The U.S. International Trade Commission’s investigation is expected to be similar to the one from 2011-2012, in a timeframe of roughly 13 months:
– Determine whether there is a reasonable indication that material injury has been caused to U.S. solar manufacturers, looking at import values, pricing, price comparisons, the condition of the industry, and every way that the U.S. industry can be linked to imports from subject countries. That’s expected to take roughly 45 days — and since the clock started ticking almost immediately with SolarWorld’s filing, look for this first ruling any day now.
– If an affirmative determination is made (as it does in most cases like this), the U.S. Department of Commerce becomes involved to investigate dumping by both Chinese and Taiwan producers. Likely 2-3 of the largest exporters from each country will be named as “mandatory respondents” — in 2011 that was Suntech and Trina (Yingli sought to voluntarily participate but was rebuffed), but will likely be different involving Taiwan this time. Questionnaires will be filed with the companies and government, onsite verifications will be conducted at the participating producers to verify the information recorded, and a preliminary determination will be issued.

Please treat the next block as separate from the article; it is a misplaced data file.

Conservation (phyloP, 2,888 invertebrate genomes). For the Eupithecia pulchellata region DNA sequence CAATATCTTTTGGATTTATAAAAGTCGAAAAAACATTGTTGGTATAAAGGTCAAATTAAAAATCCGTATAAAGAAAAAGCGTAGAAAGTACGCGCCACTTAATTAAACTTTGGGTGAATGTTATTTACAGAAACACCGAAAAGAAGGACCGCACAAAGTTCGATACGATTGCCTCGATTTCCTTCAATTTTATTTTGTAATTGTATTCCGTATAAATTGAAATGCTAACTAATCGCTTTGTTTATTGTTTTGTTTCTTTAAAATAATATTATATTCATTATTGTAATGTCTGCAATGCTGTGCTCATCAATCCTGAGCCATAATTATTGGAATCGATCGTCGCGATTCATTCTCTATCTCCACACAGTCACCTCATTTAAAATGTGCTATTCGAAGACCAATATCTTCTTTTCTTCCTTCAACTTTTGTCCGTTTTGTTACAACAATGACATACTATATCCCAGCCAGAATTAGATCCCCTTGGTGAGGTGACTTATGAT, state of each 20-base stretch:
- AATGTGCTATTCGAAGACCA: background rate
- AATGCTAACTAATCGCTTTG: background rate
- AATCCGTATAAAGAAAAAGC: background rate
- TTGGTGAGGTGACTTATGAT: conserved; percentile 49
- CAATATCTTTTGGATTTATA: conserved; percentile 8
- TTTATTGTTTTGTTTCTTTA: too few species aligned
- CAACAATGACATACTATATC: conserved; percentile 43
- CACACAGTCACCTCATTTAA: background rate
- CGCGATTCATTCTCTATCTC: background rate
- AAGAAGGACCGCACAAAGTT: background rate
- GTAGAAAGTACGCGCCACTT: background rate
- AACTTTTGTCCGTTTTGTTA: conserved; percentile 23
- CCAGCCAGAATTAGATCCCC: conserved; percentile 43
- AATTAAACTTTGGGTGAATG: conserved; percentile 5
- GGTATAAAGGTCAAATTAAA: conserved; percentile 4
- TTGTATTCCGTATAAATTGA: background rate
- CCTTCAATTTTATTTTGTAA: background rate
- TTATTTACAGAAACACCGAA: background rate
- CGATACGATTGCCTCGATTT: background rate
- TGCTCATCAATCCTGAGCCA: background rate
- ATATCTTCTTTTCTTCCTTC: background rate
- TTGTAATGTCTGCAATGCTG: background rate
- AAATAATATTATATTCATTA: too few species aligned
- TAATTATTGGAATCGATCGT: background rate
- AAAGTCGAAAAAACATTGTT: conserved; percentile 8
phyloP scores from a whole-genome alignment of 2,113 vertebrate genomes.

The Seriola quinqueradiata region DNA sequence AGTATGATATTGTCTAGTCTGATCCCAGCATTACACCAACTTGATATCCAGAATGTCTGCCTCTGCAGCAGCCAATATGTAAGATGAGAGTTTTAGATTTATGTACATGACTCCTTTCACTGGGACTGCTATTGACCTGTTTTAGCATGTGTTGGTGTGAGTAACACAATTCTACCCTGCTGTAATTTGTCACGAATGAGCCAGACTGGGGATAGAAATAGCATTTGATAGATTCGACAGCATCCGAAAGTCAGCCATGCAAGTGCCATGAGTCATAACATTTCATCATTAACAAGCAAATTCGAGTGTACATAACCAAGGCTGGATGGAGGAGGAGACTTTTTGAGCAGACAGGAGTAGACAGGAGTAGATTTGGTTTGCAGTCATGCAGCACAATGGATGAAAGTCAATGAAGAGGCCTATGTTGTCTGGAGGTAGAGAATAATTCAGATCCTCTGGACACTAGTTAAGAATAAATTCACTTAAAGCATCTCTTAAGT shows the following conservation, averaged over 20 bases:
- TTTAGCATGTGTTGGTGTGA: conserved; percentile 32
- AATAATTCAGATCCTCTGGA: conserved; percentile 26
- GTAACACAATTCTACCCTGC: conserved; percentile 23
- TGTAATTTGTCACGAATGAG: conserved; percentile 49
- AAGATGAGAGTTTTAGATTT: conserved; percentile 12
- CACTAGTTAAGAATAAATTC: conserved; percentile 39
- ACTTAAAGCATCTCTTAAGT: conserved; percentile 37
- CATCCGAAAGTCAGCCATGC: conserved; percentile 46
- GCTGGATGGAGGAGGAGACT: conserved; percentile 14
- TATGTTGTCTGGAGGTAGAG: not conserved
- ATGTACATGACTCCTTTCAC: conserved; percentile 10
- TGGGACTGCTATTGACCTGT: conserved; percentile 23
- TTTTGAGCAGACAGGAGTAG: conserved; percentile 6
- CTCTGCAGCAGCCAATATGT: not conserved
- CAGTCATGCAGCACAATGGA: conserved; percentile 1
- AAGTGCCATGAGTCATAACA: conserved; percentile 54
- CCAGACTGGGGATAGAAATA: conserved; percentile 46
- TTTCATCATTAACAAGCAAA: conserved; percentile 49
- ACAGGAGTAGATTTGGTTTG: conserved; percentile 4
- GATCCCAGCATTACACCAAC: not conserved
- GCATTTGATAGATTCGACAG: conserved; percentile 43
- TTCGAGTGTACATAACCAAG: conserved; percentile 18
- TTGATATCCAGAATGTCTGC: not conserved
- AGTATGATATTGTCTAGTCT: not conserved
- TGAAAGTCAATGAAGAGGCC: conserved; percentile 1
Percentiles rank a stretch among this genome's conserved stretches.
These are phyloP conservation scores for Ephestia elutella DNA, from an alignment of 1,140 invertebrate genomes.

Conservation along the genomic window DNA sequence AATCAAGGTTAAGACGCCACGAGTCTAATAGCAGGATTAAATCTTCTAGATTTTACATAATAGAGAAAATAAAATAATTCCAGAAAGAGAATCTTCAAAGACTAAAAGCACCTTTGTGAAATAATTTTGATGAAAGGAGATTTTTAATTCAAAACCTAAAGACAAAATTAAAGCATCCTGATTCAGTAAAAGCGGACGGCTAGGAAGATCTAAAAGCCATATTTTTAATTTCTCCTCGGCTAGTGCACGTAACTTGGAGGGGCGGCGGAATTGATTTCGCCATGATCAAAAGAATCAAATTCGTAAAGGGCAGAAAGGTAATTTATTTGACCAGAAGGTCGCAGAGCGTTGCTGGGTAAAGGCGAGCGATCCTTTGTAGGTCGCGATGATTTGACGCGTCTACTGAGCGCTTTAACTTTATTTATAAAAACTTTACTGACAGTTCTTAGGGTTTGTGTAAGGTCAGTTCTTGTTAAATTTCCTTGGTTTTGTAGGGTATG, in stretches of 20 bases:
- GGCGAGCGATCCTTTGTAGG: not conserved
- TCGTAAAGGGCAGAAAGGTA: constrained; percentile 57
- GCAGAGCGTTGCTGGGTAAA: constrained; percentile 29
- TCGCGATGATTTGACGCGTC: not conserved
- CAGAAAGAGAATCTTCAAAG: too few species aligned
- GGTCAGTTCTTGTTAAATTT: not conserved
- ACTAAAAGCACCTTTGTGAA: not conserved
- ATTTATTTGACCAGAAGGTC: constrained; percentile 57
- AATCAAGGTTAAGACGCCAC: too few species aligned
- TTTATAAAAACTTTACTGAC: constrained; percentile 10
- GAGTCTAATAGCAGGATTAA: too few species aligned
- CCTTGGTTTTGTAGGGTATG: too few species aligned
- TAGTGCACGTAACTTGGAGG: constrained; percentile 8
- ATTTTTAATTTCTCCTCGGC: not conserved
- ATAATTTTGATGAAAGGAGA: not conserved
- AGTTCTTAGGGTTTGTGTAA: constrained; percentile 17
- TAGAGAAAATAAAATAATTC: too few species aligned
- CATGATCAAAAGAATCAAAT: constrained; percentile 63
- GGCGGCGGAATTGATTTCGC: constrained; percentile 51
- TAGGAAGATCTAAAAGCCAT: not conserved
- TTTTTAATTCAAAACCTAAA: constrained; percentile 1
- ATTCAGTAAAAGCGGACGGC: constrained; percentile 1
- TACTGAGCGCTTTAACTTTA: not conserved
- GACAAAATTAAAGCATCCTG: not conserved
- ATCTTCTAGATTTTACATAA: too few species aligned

– The ITC will then issue a final investigation to determine if imports have caused or are causing material injury, which sets the bar higher to look at domestic producers’ and purchasers’ volumes, pricing, clear links between imports and the domestic industry to judge those injuries.
– A final determination would then issue AD/CVD orders against imports from Taiwan and China.
Why It’s Different This Time
The key angles being investigated now are twofold: whether China is sending wafers to third-party suppliers in other nations (i.e. Taiwan), and whether modules are coming from China containing such non-Chinese-made cells. In fact the Commerce Department started sending around questionnaires during the past year looking into possible circumventions, essentially to determine whether some modules should have been considered “Chinese” and subject to tariffs, according to Eric C. Emerson, partner with Steptoe & Johnson, during a SEIA-hosted Webinar about the trade case earlier this month.